The US Women’s National Soccer Team (USWNT) won the World Cup 2-0 yesterday — the fourth time that the team has won the title. At the stadium, the team’s supporters chanted “Equal Pay!” in support of the players’ efforts to secure pay parity with the US men’s soccer team. The US women soccer players currently earn “as little as 40%” of what the US men earn, even though the men’s team is far lower-ranked. As Deanna explained for OnLabor yesterday, all 28 members of the US Women’s Team have sued the US Soccer Federation for gender discrimination. Following the World Cup victory, the USWNT Players Association said that “at this moment of tremendous pride for America, the sad equation remains all too clear . . . these athletes generate more revenue and garner higher TV ratings, but get paid less simply because they are women. It is time for the federation to correct this disparity once and for all.” USWNT player Megan Rapinoe said, “It’s [time] to stop having the conversation about equal pay . . . It’s time to sit down with everyone and really get to work.”
Nashville, Tennessee is growing rapidly — and the construction workers who are building the city’s new hotels and corporate headquarters are fighting back against low wages, unsafe conditions, and frequent workplace abuses in their industry. Local unions are also experimenting with different strategies to facilitate worker organizing in a city with very low union density. For instance, the Painters Union set up Alianza Laboral, a worker center which construction workers can join as “affiliate members” of the union even if they don’t work in formally unionized shops. Through Alianza Laboral, construction workers are fighting wage theft by pressuring lead companies at the top of subcontracting chains. Similarly, Ironworkers Local 846 set up an associate membership program to allow workers to join even if they don’t work for union contractors. Associate member ironworkers have organized successful collective actions, including strikes. Julio Fernandez, a former ironworker who now workers as a community organizer, noted that “Over the last three years, because of the organizing workers have done, wages have gone up from $11 an hour to $18 to $20 dollars an hour.” The Ironworkers’ efforts have also significantly increased union density in the city. Nashville’s unions and community groups have also joined together to create an organization called Stand Up Nashville, which recently secured its first Community Benefits Agreement with a developer. This agreement includes guarantees of fair pay and healthcare for workers as well as affordable housing for workers and community members.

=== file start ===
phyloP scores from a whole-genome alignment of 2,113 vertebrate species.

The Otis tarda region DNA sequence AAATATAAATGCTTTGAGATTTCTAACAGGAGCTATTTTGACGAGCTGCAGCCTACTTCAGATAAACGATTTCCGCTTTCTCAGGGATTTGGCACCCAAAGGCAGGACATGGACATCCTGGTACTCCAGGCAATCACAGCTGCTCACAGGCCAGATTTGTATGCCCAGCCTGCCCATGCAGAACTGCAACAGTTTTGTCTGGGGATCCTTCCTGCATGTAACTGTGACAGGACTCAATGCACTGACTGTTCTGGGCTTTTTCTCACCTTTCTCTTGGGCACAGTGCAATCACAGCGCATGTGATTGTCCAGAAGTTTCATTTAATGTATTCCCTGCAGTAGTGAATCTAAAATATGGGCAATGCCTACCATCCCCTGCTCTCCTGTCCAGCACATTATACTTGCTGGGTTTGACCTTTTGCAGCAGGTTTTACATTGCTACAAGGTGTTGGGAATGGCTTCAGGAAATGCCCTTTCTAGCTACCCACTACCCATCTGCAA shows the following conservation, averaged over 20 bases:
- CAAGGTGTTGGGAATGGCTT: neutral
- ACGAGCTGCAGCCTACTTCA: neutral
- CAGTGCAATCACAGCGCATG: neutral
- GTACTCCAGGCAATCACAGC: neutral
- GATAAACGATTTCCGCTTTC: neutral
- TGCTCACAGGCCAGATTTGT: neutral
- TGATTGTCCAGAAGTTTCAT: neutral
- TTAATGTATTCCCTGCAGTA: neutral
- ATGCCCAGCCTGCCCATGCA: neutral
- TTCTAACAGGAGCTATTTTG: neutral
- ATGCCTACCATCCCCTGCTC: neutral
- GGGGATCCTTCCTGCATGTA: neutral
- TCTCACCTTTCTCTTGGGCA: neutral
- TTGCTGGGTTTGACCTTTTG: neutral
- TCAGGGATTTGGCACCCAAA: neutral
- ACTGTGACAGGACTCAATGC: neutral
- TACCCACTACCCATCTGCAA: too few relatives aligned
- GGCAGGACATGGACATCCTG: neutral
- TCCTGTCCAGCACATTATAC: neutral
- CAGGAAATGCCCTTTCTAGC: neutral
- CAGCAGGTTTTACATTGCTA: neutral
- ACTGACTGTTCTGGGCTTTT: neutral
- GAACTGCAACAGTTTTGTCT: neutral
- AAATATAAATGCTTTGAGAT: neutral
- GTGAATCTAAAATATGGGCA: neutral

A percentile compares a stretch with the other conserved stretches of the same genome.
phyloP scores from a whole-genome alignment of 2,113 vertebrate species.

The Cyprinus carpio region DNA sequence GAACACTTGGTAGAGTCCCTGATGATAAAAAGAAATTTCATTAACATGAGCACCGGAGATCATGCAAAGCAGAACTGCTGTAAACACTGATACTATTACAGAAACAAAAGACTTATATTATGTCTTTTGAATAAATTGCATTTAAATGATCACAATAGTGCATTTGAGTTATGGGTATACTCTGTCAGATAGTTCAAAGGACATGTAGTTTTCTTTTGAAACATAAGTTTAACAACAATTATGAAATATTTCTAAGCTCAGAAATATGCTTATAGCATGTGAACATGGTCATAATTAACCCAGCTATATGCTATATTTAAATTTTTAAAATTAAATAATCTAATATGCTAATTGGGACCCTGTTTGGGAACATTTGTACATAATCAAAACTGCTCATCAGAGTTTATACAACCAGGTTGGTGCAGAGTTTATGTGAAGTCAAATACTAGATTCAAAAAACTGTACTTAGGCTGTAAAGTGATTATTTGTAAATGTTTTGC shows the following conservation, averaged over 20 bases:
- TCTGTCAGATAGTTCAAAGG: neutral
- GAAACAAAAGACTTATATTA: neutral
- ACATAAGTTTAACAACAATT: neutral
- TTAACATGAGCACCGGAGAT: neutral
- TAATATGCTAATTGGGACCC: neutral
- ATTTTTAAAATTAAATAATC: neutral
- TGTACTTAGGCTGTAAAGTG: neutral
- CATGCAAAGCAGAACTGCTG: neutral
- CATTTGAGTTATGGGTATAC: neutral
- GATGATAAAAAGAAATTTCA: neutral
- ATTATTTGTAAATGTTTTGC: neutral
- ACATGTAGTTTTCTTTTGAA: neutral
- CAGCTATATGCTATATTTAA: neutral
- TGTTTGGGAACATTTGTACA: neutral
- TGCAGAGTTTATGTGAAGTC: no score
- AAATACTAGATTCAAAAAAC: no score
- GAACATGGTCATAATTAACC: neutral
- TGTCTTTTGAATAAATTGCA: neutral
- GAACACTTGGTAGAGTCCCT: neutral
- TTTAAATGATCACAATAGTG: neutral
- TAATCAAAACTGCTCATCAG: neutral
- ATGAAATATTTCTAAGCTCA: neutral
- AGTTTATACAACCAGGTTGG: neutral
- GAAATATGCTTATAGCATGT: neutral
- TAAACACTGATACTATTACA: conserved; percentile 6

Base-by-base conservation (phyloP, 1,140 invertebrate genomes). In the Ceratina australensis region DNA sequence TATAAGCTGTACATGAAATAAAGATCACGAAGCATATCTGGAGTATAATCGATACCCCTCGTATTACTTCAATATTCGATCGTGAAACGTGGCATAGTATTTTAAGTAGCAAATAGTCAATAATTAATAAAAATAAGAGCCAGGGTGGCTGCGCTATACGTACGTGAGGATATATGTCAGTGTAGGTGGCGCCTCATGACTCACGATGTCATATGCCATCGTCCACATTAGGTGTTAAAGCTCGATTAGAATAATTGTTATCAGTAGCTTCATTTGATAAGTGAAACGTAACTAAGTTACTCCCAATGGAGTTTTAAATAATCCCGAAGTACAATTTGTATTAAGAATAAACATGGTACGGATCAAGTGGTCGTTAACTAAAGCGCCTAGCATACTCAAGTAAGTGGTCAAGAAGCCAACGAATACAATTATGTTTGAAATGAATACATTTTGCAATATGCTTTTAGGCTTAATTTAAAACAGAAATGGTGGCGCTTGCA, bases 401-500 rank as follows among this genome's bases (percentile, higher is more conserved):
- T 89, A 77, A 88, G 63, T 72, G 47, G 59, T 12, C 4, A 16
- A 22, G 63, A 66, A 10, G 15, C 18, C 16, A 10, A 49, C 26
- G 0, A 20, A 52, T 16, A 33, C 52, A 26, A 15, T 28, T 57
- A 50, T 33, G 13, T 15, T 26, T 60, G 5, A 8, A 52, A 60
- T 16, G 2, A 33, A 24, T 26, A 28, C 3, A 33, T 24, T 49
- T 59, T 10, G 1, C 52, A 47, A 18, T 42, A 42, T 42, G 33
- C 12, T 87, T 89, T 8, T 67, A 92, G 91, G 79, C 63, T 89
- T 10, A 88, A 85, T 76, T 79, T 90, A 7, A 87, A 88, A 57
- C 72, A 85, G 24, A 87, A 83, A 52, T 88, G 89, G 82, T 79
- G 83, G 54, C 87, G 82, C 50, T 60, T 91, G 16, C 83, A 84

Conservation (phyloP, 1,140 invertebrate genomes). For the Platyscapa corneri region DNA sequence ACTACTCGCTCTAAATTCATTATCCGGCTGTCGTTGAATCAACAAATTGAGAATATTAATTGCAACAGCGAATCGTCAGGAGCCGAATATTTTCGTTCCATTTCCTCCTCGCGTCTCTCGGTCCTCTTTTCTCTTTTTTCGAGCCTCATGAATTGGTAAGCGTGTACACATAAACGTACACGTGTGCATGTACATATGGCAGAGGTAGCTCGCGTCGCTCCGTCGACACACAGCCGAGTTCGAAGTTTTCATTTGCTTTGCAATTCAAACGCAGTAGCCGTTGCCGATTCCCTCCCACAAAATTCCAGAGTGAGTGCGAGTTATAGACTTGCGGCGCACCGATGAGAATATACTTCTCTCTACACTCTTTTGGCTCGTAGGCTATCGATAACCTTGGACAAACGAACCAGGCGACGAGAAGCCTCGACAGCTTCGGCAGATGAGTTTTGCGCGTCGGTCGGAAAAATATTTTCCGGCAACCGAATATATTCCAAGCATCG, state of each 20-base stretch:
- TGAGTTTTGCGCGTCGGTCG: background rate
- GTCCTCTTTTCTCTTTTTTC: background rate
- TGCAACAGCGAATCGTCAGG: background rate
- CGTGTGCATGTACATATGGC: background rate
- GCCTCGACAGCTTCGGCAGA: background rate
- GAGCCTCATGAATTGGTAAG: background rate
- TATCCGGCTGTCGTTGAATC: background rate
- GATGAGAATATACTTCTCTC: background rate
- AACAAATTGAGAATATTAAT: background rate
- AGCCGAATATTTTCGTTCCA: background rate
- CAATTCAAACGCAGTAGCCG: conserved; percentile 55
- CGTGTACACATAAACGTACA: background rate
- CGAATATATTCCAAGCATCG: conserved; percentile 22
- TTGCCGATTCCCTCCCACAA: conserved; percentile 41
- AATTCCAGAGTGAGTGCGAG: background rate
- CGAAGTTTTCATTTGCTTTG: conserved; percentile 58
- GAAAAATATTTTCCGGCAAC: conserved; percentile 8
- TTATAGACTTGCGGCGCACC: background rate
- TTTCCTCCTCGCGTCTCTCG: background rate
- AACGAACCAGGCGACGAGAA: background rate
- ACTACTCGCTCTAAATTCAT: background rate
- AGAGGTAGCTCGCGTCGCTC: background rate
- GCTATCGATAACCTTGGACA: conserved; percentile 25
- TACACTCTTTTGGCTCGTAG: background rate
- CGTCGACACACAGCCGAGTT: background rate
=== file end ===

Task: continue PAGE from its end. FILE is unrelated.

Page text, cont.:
In a three-judge panel decision, the 9th Circuit held in Nestle II that children who were forced to work on cocoa plantations in the Ivory Coast could sue U.S. chocolate makers Nestle and Cargill for collaborating in slave labor. The 9th Circuit first issued a substantially similar opinion (Nestle I) in 2014, in which Judge Dorothy Nelson explained that “the suit accuses the U.S. companies of enough involvement in illegal labor practices — [such as] paying “kickbacks” to the plantation owners to keep their prices low . . . to allow the case to proceed.” The companies appealed this 2014 decision to the Supreme Court. In 2018, the Supreme Court held in Jesner v. Arab Bank that “foreign corporations cannot be sued” under the 1789 Alien Tort Statute; and it ordered the lower courts to reconsider Nestle I in light of that decision. As a result, the 9th Circuit removed the foreign defendants from the lawsuit, but as Vail explained for OnLabor last year, the 9th Circuit allowed the case to proceed against Nestle and Cargill. The defendants then asked the full appeals court for a new hearing before a larger panel, but on Friday, the 9th Circuit denied this request. As a result, the 2018 9th Circuit ruling remains in place, though the Court said that the plaintiffs “must present more specific evidence of wrongdoing by Nestle” in order to ultimately succeed on their claims. In their lawsuit, the plaintiffs describe how they were kidnapped from their home country of Mali between the ages of 12 to 14 and forced to work without pay on Ivory Coast chocolate plantations “for up to 14 hours a day, six days a week.” The plaintiffs also report that they were regularly beaten and were severely underfed. In 2001, the U.S. chocolate industry successfully defeated a national legislative effort to require all importers to certify that their products were produced without the use of forced labor.
Teen labor force participation is declining in the United States, particularly during the summer months. According to a CNBC analysis of Bureau of Labor Statistics data, only around 40% of 16 through 19-year-olds were working or looking for work last summer, compared to around 50% in 2006 and over 60% in the 1980s. One possible explanation for this trend is that more teenagers are participating in summer school. Whereas only around 10% of teenagers were enrolled in summer classes in 1985, that number has increased to 45% today.